• Savings: Being the primary driver of more than one vehicle gives you access to multi-vehicle discounts. Most, if not all, insurance companies will allow you to name one primary driver for two or more cars.

No matter what your reasons are for wanting to be the primary driver for more than one vehicle, the bottom line is you are able to do so. However, the insurance company will want to know some specific details concerning all vehicles. This way, they can calculate risk based on how much time the vehicles will be in use. The more your vehicle is being driven, the higher the risk for the insurance company. This is where there can be a significant variation in the cost of insuring multiple vehicles under one primary driver.

What is car insurance “fronting”?

Fronting is the act of naming your child as a secondary driver on your policy when in reality, your child is the one using the vehicle the most. Many parents do this thinking that it will help their child save on insurance, but car insurance fronting is against the law in Ontario. Car fronting is illegal and a form of insurance fraud.

In Canada, if caught lying or deceiving your auto insurance provider, you can face criminal charges. You can even wind up serving anywhere from two to 14 years in prison! Furthermore, there’s also the criminal record that you’ll now have, which will hold you back when applying for credit, jobs, housing, and so on. If you are currently fronting your child’s car insurance, you should reach out to your provider to address and fix the issue.

Primary driver on an unowned vehicle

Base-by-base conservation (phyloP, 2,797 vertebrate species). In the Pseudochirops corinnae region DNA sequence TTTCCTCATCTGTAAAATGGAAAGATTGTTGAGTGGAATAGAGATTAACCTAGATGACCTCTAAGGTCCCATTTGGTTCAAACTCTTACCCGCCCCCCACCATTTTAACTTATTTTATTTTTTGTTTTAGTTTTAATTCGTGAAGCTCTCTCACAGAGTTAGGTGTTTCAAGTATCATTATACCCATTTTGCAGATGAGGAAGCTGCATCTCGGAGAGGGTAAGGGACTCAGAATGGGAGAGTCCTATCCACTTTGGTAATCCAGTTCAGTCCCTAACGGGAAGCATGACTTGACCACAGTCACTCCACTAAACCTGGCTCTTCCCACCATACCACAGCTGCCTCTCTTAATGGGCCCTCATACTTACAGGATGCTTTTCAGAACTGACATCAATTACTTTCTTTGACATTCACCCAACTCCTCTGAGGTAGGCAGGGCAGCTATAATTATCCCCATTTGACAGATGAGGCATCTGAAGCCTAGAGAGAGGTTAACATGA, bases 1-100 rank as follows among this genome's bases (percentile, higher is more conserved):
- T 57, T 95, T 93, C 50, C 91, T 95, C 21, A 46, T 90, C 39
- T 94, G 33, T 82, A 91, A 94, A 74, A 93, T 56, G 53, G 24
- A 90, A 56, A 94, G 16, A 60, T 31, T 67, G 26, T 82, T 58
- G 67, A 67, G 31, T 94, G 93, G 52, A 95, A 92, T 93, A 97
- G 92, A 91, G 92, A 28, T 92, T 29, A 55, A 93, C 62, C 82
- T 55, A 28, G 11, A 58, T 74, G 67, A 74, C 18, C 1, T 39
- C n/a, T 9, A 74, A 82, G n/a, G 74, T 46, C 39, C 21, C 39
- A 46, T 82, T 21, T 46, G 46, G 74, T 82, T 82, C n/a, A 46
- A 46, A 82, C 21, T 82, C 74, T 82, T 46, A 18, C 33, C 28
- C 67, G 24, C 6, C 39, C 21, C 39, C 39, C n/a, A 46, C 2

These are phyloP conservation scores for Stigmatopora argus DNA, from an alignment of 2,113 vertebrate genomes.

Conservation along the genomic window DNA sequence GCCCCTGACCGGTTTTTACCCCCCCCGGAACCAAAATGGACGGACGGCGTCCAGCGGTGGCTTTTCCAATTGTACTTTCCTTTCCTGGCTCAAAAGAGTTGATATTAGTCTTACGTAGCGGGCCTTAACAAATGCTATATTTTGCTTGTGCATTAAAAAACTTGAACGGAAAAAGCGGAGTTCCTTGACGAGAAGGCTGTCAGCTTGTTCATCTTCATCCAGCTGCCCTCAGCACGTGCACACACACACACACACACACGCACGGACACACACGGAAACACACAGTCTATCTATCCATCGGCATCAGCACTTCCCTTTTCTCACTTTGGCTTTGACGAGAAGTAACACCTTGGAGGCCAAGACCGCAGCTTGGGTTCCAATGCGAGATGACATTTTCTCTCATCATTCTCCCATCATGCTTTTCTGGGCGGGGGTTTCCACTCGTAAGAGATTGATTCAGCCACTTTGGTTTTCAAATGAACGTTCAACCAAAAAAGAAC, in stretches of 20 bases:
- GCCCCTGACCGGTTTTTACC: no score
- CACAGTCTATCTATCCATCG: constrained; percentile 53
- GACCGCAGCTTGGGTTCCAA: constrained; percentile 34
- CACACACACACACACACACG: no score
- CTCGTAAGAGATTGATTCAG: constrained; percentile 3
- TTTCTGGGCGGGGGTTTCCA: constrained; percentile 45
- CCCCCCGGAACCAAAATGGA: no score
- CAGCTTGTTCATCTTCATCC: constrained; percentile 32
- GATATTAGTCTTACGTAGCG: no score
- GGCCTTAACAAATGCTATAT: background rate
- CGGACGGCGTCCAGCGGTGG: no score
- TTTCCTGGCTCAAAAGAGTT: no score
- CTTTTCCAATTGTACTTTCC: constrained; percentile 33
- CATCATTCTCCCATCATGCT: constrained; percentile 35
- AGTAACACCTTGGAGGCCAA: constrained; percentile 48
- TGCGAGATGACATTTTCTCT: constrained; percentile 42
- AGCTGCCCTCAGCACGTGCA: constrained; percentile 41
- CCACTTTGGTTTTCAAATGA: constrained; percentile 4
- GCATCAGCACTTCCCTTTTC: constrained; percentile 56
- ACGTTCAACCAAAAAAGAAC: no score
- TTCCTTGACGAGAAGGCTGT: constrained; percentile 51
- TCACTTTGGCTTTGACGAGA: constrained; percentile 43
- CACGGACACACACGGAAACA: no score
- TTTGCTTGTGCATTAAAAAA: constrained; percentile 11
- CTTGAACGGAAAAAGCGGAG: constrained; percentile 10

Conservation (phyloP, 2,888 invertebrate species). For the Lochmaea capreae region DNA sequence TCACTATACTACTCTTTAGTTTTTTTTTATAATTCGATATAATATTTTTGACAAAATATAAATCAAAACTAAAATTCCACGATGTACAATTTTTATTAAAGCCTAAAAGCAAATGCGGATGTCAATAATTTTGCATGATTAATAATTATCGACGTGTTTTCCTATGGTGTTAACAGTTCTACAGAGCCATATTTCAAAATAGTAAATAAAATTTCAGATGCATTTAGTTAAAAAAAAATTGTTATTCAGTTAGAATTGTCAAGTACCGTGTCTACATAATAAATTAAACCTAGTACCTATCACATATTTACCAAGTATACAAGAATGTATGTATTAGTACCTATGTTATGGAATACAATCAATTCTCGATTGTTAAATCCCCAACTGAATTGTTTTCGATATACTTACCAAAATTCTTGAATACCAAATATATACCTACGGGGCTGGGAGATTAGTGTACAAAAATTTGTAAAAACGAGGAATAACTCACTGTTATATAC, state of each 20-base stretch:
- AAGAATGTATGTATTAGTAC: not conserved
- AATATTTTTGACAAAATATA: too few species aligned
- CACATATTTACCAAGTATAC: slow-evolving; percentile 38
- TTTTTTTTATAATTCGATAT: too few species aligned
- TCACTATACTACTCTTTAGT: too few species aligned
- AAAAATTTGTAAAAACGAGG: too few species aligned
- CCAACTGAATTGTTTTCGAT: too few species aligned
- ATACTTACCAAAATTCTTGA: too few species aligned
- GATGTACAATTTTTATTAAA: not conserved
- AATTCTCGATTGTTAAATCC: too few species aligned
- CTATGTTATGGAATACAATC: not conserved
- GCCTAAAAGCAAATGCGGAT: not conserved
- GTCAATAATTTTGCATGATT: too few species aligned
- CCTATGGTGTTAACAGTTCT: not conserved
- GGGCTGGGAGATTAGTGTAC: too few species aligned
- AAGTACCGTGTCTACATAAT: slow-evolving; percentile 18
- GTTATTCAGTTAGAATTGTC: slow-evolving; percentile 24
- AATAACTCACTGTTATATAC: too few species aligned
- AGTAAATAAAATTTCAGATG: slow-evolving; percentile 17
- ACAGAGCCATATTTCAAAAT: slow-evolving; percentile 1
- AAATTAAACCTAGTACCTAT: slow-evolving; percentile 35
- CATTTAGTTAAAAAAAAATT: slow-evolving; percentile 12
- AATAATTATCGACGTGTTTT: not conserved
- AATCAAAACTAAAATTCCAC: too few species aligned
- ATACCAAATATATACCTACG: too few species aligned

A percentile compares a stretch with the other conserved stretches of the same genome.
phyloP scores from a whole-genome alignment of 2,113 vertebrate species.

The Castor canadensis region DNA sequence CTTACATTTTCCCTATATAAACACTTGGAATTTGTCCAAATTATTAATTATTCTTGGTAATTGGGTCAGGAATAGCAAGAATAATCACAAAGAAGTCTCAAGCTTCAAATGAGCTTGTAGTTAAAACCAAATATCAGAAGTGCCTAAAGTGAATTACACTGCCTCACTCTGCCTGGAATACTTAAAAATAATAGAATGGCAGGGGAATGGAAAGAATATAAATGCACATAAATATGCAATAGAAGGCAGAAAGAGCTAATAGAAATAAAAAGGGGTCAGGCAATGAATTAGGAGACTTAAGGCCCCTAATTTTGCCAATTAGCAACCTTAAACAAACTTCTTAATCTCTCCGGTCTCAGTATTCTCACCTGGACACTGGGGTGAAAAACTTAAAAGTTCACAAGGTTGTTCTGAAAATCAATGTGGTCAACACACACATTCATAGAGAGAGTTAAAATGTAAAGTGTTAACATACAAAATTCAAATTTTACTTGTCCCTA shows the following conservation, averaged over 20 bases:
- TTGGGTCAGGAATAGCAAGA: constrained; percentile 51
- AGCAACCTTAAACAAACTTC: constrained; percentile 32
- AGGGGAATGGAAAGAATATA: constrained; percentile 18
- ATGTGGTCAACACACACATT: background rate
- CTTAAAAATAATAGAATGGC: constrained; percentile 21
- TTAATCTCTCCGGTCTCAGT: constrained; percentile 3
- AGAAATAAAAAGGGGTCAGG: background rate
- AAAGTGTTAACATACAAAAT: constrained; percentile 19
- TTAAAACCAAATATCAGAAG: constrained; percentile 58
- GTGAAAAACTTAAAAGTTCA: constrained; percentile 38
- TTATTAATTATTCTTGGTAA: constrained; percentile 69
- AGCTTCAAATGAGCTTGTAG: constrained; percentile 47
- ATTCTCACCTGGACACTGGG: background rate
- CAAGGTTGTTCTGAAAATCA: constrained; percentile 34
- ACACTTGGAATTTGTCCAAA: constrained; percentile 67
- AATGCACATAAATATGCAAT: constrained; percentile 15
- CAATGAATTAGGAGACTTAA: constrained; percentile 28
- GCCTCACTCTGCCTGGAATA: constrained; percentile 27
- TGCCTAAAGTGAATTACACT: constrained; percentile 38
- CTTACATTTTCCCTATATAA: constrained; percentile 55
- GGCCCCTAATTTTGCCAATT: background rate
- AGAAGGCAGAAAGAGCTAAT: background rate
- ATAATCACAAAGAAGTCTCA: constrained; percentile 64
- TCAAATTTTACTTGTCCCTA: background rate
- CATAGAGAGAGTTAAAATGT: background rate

In simple terms, the primary driver is the person who drives the insured vehicle more than anyone else. You do not have to be the owner of the car to be the primary driver. In situations where you may drive your elderly parents around each day in their vehicle to run errands, you can be listed as the primary driver on their car.

Secondary driver insurance without being added to someone’s policy

You can get car insurance without being added to someone’s policy, but it won’t technically be classified as “occasional driver insurance.” If you’re looking to get insured without being part of someone’s policy, consider non-owner car insurance. If you borrow your neighbour’s car on a more frequent basis, or you regularly rent cars, non-owner car insurance may be more suitable for you. This option is a great alternative that allows you to insure yourself, rather than the vehicle you’re driving. That way, you’ll always have coverage, no matter what vehicle you find yourself in.

If you need to revisit your driver designations, you can likely change your primary and secondary driver assignments online, in many cases. For more information about primary and secondary drivers on your auto policy, reach out to one of our isure brokers. We’ll help walk you through the best coverage for your individual needs!